106. Pahlavan-Rad, M.R.; Pessarakli, M. Response of wheat plants to zinc, iron, and manganese applications and uptake and concentration of zinc, iron, and manganese in wheat grains. Commun. Soil Sci. Plant Anal. 2009, 40, 1322–1332. [Google Scholar] [CrossRef]
  107. Printz, B.; Lutts, S.; Hausman, J.-F.; Sergeant, K. Copper trafficking in plants and its implication on cell wall dynamics. Front. Plant Sci. 2016, 7. [Google Scholar] [CrossRef][Green Version]
  108. Yaseen, M.; Abbas, T.; Aziz, M.Z.; Wakeel, A.; Yasmeen, H.; Ahmed, W.; Ullah, A.; Naveed, M. Microbial assisted foliar feeding of micronutrients enhance growth, yield and biofortification of wheat. Int. J. Agric. Biol. 2018, 353–360. [Google Scholar] [CrossRef]
  109. Muhae-Ud-Din, G.; Ali, M.A.; Naveed, M.; Naveed, K.; Abbas, A.; Anwar, J.; Tanveer, M.H. Consortium application of endophytic bacteria and fungi improves grain yield and physiological attributes in advanced lines of bread wheat. Turk. JAF Sci. Tech. 2018, 6, 136. [Google Scholar] [CrossRef][Green Version]
  110. Woźniak, M.; Gałązka, A.; Tyśkiewicz, R.; Jaroszuk-Ściseł, J. Endophytic bacteria potentially promote plant growth by synthesizing different metabolites and their phenotypic/physiological profiles in the Biolog GEN III MicroPlateTM Test. Int. J. Mol. Sci. 2019, 20, 5283. [Google Scholar] [CrossRef][Green Version]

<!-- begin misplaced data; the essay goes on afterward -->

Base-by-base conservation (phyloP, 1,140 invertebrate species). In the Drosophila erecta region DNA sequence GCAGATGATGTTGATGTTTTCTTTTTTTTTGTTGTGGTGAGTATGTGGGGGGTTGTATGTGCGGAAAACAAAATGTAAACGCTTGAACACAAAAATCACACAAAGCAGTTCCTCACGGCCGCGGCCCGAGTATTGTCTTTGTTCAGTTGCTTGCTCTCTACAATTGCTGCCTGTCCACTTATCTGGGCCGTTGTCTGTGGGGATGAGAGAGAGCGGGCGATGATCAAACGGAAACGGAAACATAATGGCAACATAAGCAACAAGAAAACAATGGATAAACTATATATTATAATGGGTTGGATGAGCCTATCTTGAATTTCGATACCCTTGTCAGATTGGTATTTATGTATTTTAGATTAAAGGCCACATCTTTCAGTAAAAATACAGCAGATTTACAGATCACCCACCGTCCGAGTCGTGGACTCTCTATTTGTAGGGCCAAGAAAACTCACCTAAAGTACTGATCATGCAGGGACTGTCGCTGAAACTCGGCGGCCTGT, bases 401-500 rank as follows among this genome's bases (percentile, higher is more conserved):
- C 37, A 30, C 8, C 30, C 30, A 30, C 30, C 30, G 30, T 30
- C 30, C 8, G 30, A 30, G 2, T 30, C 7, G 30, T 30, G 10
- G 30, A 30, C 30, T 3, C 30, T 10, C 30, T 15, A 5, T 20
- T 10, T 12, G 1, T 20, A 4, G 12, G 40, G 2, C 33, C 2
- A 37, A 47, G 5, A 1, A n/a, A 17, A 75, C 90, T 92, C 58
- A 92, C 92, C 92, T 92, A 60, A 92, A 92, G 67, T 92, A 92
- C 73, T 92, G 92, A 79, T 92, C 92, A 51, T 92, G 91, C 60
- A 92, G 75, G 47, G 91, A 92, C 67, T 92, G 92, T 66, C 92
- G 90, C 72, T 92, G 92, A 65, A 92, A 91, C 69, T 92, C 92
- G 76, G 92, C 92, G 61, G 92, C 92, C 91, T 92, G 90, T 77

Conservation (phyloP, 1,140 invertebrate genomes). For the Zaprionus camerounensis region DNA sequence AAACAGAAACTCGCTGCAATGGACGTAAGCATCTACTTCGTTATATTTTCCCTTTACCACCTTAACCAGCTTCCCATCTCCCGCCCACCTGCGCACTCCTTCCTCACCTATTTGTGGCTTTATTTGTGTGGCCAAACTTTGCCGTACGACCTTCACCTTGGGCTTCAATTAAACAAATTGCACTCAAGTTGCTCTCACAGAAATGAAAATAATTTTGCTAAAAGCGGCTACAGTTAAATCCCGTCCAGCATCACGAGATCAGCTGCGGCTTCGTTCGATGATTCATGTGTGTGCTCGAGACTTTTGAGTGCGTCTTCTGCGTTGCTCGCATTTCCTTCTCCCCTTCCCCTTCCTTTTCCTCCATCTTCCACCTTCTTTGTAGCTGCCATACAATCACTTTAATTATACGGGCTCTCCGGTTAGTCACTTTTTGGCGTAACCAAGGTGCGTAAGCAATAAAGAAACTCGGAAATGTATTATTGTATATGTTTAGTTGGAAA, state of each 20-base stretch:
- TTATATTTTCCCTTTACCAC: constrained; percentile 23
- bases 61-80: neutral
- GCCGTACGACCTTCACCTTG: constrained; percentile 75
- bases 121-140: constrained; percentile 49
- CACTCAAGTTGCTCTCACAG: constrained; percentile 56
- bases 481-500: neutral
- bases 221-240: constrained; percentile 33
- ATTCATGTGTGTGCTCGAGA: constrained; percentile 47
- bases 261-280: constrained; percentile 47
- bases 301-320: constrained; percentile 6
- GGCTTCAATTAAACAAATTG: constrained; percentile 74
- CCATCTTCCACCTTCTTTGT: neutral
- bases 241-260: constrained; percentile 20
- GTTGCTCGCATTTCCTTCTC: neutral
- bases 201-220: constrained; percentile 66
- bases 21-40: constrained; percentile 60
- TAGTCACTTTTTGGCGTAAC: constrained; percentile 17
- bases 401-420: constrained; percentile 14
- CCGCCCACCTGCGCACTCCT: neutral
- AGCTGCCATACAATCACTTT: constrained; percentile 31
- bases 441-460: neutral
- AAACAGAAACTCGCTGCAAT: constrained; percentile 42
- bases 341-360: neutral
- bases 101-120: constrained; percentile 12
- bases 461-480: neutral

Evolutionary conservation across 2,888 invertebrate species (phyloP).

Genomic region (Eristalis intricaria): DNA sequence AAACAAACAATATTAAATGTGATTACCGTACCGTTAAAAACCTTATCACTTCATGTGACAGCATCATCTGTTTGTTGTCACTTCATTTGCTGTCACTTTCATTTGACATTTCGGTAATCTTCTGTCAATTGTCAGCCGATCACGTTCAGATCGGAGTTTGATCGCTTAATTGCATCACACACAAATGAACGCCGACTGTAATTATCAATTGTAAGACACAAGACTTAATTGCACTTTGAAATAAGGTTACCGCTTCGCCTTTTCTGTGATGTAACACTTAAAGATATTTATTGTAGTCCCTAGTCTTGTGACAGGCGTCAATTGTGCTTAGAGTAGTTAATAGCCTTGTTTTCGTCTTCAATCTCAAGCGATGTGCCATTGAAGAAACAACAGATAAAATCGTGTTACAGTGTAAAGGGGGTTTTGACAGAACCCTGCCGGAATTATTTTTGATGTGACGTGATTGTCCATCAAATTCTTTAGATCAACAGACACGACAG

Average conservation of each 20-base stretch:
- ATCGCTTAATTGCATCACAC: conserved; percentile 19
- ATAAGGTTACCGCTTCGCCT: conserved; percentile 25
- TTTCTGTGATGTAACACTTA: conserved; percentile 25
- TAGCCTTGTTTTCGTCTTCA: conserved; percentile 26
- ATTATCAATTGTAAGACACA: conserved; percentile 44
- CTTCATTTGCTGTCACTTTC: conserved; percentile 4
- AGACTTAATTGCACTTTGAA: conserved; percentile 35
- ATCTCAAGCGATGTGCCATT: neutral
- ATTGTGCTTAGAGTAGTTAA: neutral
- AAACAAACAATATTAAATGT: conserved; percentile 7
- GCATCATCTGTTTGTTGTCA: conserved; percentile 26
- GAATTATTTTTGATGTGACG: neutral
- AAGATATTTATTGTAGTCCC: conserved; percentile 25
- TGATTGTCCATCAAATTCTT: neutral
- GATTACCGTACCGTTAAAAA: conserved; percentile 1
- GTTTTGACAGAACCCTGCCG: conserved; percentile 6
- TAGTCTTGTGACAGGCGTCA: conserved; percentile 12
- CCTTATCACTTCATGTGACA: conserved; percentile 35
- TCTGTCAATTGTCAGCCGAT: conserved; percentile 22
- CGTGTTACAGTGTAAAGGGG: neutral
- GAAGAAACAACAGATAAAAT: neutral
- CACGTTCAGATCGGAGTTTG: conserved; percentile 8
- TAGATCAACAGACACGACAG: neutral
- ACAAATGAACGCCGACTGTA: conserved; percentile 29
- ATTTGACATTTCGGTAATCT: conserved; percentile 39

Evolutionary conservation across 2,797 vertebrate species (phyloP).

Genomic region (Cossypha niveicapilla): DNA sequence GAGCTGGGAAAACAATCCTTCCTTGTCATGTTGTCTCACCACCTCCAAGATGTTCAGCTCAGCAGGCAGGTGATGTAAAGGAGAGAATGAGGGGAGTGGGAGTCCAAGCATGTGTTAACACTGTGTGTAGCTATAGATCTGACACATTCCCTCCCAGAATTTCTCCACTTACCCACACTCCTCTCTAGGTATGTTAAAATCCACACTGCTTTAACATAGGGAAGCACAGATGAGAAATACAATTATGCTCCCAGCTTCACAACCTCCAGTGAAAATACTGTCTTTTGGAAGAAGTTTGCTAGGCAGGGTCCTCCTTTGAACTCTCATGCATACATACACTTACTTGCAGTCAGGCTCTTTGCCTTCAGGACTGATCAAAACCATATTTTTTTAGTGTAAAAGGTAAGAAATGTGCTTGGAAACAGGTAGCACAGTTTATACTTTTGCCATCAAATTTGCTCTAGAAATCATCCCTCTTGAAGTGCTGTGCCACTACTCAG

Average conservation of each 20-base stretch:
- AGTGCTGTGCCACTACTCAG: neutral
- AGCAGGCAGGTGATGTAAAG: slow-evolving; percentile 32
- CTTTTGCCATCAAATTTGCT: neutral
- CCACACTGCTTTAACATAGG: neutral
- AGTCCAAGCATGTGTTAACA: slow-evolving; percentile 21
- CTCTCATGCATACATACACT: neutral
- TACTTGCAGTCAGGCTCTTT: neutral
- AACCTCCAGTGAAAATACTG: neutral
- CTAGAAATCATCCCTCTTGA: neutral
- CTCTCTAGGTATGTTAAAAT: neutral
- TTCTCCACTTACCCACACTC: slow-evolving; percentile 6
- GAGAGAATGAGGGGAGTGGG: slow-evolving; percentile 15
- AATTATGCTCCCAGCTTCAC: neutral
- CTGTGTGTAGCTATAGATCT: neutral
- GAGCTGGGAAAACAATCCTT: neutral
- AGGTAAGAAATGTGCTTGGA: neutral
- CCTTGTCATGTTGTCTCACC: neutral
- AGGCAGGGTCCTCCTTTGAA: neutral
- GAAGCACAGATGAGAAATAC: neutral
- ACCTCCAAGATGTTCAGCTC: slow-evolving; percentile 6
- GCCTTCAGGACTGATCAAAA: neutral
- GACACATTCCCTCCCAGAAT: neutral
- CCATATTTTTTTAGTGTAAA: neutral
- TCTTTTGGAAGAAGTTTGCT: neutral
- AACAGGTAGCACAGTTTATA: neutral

111. Patten, C.; Glick, B.R. Bacterial biosynthesis of indole-3-acetic acid. Can. J. Microbiol. 1996, 42, 207–220. [Google Scholar] [CrossRef]
  112. Zahir, A.; Abbas, S.A.; Khalid, M.; Arshad, M. Structure dependent microbially derived plant hormones by improving growth of maize seedlings. Pak. J. Biol. Sci. 2000, 3, 289–291. [Google Scholar] [CrossRef]
  113. Passari, A.K.; Mishra, V.K.; Singh, G.; Singh, P.; Kumar, B.; Gupta, V.K.; Sarma, R.K.; Saikia, R.; Donovan, A.O.; Singh, B.P. Insights into the functionality of endophytic actinobacteria with a focus on their biosynthetic potential and secondary metabolites production. Sci. Rep. 2017, 7, 11809. [Google Scholar] [CrossRef]
  114. Hardoim, P.R. Biologically active compounds from bacterial endophytes. In Endophytes and Secondary Metabolites; Reference Series in Phytochemistry; Jha, S., Ed.; Springer: Cham, Switzerland, 2019. [Google Scholar] [CrossRef]